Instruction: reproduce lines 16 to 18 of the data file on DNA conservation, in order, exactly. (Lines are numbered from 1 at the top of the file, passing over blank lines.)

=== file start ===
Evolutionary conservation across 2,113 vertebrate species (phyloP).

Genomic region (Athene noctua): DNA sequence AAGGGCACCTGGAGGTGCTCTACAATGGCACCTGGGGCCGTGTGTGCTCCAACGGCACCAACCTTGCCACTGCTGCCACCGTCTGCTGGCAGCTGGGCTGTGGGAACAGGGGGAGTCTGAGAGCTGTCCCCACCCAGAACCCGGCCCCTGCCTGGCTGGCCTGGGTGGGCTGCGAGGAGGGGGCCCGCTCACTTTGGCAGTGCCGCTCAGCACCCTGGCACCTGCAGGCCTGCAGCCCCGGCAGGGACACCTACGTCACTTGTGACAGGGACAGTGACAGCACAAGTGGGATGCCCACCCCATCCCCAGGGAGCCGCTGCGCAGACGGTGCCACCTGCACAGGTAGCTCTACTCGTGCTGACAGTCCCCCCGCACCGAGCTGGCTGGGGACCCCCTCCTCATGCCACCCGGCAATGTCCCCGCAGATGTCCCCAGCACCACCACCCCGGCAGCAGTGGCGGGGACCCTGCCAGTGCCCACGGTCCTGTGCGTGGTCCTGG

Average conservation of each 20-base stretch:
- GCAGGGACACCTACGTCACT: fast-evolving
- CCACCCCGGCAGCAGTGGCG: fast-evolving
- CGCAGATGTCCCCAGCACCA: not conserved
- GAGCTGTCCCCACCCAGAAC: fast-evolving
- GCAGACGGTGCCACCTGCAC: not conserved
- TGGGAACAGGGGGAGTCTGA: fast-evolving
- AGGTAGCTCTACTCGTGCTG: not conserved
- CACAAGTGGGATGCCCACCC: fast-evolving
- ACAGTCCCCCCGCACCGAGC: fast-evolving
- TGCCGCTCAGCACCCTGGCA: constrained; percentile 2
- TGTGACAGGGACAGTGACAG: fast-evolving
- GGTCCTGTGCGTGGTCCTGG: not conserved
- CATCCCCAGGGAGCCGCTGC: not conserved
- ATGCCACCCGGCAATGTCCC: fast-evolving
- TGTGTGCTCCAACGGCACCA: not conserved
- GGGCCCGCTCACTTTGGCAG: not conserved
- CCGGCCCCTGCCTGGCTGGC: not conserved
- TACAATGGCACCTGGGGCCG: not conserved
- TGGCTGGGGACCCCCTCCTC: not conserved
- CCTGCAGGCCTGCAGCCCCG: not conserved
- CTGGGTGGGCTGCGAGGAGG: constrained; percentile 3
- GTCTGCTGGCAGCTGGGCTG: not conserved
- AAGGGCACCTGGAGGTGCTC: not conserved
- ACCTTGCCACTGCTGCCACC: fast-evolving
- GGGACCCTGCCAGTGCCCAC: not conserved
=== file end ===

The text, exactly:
- CATCCCCAGGGAGCCGCTGC: not conserved
- ATGCCACCCGGCAATGTCCC: fast-evolving
- TGTGTGCTCCAACGGCACCA: not conserved